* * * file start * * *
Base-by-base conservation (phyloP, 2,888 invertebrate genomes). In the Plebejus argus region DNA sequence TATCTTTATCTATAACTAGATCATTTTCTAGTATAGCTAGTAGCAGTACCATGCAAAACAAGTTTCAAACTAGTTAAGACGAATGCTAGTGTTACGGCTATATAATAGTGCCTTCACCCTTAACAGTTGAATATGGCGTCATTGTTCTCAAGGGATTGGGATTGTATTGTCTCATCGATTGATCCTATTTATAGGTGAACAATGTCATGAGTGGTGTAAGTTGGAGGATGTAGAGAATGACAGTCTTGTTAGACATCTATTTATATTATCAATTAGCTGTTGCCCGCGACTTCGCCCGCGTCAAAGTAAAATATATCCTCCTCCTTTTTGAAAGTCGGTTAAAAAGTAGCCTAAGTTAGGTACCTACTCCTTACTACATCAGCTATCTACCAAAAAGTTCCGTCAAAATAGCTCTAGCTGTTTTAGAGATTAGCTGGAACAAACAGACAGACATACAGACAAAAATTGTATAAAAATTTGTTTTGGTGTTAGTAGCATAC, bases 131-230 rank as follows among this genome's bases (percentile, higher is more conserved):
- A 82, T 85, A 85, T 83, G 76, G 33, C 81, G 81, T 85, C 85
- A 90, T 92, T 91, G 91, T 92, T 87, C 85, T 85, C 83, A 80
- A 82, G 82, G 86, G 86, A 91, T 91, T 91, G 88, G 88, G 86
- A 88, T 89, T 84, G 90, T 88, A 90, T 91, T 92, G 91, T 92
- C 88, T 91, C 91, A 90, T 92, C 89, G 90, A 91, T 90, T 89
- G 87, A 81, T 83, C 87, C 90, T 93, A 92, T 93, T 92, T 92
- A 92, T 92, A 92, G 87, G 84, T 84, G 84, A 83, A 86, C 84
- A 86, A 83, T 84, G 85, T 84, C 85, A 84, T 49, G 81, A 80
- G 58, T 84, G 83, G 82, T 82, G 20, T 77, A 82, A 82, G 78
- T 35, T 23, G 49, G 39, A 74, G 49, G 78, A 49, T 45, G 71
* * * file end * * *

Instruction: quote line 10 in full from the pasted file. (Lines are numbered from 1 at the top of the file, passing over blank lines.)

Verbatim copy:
- G 58, T 84, G 83, G 82, T 82, G 20, T 77, A 82, A 82, G 78